A new drug may reduce inflammation and atherosclerosis

A clinical study directed by Dr. Jean-Claude Tardif of the Montreal Heart Institute confirms the potential of a medication to reduce inflammation in patients with atherosclerosis.

The results of a major clinical study carried out at the Montreal Heart Institute (MHI) by Dr. Jean-Claude Tardif are now available in the journal Circulation Cardiovascular Imaging.

Dr. Tardif is a cardiologist and director of the MHI Research Centre, as well as a professor in the faculty of medicine and holder of the atherosclerosis research chair at the Universit? de Montr?al.

The promising findings of this study on VIA-2291 ? a medication developed by Via Pharmaceuticals, a San Francisco-based biotechnology firm ? relate to its capacity to effectively reduce inflammation, which can contribute to the formation and progression of atherosclerosis plaque and infarct.

“Up to now, standard treatments for patients with acute coronary syndrome (unstable angina and infarct) have not specifically reduced inflammation, an important component of atherosclerosis. However, research in recent years has allowed us to determine that the presence of inflammation significantly increases the risk of recurrence among these patients. The clinical study was conducted with about 200 patients, and the findings we’re publishing show that VIA-2291 may finally offer the solution we need to target and reduce inflammation. In fact, these newly published data strongly support the evaluation of VIA-2291 in larger outcome trials,” said Dr. Tardif.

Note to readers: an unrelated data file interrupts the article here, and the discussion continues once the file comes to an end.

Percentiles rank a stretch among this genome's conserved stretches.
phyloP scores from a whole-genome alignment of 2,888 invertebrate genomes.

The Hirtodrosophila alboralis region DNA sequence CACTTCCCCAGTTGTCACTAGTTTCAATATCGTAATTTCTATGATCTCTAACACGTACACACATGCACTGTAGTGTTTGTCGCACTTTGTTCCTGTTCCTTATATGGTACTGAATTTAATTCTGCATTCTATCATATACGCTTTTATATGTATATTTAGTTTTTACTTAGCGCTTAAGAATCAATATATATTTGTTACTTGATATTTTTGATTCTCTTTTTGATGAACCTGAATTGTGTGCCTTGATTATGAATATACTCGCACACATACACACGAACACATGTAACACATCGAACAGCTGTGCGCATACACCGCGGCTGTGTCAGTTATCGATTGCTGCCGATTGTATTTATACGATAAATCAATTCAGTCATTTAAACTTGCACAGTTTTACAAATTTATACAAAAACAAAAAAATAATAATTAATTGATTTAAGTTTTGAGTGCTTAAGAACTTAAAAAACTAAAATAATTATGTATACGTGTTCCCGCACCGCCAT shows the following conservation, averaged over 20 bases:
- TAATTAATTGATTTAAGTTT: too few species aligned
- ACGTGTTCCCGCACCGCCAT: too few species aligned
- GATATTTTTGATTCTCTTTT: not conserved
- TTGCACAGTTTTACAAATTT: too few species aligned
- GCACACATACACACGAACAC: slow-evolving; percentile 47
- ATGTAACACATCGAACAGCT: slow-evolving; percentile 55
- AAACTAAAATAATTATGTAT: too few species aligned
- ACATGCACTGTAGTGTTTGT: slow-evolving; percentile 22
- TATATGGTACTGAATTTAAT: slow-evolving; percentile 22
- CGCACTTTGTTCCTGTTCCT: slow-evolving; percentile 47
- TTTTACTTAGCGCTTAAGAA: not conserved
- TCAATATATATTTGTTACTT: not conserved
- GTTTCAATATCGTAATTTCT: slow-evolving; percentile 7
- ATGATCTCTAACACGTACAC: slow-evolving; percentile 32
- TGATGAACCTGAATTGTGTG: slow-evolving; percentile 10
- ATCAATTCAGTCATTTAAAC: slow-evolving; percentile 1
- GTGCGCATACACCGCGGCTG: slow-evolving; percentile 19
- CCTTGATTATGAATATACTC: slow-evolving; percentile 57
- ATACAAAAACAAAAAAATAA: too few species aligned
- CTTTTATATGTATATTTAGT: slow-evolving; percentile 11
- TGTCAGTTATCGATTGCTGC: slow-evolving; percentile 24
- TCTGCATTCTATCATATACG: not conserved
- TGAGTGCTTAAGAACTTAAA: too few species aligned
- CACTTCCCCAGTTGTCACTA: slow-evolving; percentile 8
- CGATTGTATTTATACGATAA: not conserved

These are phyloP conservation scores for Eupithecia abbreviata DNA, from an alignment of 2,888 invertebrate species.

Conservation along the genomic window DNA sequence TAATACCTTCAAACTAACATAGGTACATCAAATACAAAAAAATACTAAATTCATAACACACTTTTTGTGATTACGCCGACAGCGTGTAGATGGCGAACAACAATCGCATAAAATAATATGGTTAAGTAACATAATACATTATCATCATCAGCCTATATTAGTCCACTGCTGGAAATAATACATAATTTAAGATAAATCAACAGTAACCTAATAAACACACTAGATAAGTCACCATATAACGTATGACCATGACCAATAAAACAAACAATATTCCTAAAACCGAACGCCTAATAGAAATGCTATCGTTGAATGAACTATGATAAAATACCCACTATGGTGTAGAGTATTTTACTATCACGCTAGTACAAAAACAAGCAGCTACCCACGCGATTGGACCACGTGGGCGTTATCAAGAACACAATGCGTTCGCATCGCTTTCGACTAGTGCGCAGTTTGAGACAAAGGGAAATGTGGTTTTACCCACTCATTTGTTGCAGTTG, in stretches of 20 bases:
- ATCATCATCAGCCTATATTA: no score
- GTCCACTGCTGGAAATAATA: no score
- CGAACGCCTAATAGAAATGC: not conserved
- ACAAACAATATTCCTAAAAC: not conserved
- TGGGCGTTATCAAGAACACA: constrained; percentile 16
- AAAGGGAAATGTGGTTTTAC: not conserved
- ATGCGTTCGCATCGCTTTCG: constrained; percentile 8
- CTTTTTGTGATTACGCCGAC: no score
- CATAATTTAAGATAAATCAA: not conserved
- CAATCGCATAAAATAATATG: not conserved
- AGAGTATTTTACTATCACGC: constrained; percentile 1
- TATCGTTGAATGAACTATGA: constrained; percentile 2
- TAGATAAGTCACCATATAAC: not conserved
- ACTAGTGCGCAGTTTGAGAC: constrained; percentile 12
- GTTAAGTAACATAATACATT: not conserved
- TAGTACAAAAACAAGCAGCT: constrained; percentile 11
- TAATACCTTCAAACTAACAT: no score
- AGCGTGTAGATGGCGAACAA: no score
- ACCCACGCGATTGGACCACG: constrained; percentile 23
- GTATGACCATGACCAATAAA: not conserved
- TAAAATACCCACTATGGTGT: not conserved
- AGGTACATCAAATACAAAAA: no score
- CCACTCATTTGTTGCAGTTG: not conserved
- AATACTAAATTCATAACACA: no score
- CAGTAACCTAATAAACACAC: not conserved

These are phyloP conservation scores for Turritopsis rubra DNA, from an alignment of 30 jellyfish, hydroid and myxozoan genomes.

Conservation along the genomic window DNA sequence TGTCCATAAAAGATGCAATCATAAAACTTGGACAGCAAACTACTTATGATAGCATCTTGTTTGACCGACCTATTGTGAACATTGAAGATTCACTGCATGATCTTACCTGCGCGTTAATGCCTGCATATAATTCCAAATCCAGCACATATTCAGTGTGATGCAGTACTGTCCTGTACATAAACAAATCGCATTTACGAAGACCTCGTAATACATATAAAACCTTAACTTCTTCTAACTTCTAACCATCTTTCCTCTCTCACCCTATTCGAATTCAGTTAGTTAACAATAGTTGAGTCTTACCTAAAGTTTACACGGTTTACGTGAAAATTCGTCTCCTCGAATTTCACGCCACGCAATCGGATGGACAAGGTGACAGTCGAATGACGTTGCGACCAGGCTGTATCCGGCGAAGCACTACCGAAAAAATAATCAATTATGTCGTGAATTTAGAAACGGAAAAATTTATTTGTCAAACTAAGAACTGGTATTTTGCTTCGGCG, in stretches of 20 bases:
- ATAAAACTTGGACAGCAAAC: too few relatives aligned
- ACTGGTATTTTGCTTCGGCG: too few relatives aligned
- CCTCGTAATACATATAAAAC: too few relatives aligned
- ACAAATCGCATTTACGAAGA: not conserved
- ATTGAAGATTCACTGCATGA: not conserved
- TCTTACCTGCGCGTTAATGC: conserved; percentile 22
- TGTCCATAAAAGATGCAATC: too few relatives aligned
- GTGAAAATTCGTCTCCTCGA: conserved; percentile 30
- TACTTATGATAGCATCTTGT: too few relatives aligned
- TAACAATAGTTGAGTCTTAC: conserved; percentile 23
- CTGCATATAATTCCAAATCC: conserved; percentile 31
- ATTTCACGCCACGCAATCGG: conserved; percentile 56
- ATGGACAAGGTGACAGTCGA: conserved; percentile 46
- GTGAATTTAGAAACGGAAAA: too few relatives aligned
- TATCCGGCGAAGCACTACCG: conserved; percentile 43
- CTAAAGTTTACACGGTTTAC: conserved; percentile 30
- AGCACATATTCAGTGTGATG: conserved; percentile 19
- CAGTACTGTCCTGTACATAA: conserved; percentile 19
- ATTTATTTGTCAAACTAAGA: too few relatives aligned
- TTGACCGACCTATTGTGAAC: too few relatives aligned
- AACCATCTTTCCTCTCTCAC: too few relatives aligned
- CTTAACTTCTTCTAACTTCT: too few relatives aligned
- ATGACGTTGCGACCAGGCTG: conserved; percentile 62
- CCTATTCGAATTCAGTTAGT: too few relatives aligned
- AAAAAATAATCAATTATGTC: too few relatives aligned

The Montreal Heart Institute’s Research Centre directed the study in several hospitals in Canada and the United States as well as analyzed all of the data, including data collected by CAT scans of coronary arteries.

“The publication of this new study attests once again to the excellence of the entire team at the Montreal Heart Institute’s Research Centre. While we’re clearly satisfied with the findings obtained with VIA-2291, we’re even more thrilled at the prospect of taking a big step toward more effective and personalized prevention of cardiovascular disease,” concluded Dr. Tardif.

Source: University of Montreal, Canada



Leave a Comment

Do NOT follow this link or you will be banned from the site!